Learning quests in MinecraftEDU

At BETT this year, one of the biggest exhibitors with a vast amount of floor space was Microsoft. They had grouped together the various tools they have under their wings either directly or through acquisition. Teachers have for years been well ahead of the curve with using games for teaching and I often go to BETT to have a flavour of what will be coming our way in the corporate learning sector also. Some of the big themes in education seemed to be robots to help with a variety of subjects from coding to math, science and language learning. One presentation that stood out for me was from the Minecraft EDU team at Microsoft.

Bett 2018I am a big advocate of learning through the means of quests. Minecraft EDU was showcasing how their version works to learn to code both through block linking and equally through using actual Javascript. Their newest release includes a chemistry teaching version. Just imagine the chemistry table that is traditionally on a wall as a tool to create boosters or fun dynamics in the game of Minecraft. By mixing a number of chemical substances students can create a purple sparkler for their character that can be used in the game. Equally combining gasses can create balloons, which you could then tie down. For the example, the presenter had created flying cows, which was quite amusing.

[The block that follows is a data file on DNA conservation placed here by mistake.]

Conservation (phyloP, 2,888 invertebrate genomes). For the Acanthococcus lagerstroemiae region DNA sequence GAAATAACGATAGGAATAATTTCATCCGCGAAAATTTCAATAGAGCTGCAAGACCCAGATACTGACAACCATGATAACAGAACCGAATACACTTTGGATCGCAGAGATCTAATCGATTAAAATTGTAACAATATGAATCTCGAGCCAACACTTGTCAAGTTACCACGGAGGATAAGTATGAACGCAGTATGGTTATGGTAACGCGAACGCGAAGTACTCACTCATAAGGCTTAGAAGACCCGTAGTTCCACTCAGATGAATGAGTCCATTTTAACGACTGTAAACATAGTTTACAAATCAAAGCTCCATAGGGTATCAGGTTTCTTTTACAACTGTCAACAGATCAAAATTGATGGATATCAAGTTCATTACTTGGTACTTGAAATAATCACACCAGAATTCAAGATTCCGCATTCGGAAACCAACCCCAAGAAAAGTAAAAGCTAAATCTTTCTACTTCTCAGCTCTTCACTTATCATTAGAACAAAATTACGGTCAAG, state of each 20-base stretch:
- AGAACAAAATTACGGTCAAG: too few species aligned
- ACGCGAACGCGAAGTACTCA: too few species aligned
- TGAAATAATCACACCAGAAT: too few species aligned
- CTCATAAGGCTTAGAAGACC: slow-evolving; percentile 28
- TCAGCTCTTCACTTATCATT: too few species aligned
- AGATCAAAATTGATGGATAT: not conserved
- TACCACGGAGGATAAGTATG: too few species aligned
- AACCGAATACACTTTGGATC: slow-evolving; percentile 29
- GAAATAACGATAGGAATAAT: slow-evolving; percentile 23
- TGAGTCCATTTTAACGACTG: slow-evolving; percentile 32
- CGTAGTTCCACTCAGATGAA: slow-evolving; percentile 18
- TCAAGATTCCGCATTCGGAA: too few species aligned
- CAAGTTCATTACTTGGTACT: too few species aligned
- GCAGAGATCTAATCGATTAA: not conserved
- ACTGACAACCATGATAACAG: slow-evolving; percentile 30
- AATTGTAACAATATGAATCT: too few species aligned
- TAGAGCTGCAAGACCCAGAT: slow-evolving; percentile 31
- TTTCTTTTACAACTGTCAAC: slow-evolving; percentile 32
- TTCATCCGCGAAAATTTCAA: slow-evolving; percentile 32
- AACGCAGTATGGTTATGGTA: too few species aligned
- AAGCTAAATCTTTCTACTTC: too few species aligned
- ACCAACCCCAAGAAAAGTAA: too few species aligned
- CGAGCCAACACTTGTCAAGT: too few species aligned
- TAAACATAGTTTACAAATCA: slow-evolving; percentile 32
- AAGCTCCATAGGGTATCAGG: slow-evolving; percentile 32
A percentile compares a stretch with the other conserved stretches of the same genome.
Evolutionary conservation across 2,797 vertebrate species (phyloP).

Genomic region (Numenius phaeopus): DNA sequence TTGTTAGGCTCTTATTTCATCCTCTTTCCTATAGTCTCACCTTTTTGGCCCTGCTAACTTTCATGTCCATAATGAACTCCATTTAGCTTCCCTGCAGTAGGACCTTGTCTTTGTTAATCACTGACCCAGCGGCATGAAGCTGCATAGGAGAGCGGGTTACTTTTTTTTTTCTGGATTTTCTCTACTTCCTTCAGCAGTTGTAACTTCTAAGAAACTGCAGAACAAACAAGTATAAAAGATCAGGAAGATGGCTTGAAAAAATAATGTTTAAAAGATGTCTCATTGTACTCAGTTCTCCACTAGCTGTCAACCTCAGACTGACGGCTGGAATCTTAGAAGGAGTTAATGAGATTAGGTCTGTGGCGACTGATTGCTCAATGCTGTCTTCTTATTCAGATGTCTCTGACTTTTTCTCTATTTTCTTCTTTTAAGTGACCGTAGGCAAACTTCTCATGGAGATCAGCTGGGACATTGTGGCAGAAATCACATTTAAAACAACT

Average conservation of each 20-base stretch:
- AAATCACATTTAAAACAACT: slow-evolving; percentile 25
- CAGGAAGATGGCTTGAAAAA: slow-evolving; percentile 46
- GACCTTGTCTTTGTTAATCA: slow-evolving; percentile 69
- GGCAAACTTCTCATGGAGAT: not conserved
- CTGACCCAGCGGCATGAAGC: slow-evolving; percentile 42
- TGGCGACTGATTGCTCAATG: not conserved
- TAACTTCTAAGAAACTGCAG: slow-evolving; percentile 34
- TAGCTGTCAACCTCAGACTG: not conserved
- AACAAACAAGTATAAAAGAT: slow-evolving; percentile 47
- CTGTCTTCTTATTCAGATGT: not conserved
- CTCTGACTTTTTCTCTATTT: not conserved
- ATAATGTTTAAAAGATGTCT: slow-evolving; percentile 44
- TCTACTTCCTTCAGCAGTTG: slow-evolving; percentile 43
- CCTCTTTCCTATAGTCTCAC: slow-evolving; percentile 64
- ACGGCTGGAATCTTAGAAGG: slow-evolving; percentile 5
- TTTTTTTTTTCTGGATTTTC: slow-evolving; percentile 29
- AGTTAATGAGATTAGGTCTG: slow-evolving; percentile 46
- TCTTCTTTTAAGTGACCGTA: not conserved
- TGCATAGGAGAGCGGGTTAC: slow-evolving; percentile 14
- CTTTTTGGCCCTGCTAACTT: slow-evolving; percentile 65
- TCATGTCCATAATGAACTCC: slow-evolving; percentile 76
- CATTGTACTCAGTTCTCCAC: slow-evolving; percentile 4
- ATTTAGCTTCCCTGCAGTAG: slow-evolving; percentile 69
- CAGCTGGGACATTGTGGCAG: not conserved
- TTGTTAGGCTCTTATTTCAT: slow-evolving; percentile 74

From the teaching perspective, setting students on a quest to build a purple sparkler is much more appealing than having to explain which chemicals together will create purple sparks the old school way. From a students’ perspective it definitely more intrinsically motivating to be playing and as an added bonus learn about Chemistry.

In literature, schools had worked together across the globe to create a version of Verona, thanks to Shakespeare. Others have created replica’s of the pyramids in Egypt to learn about these structures. As a fun way of using the creations, you have the ability to export the object to anywhere and you could use it in an augmented reality way to have pictures in funny places or as a 3D teaching model.

From a gamification perspective, the learning quest to find an object to boost your gameplay is a great example of content-based gamification.


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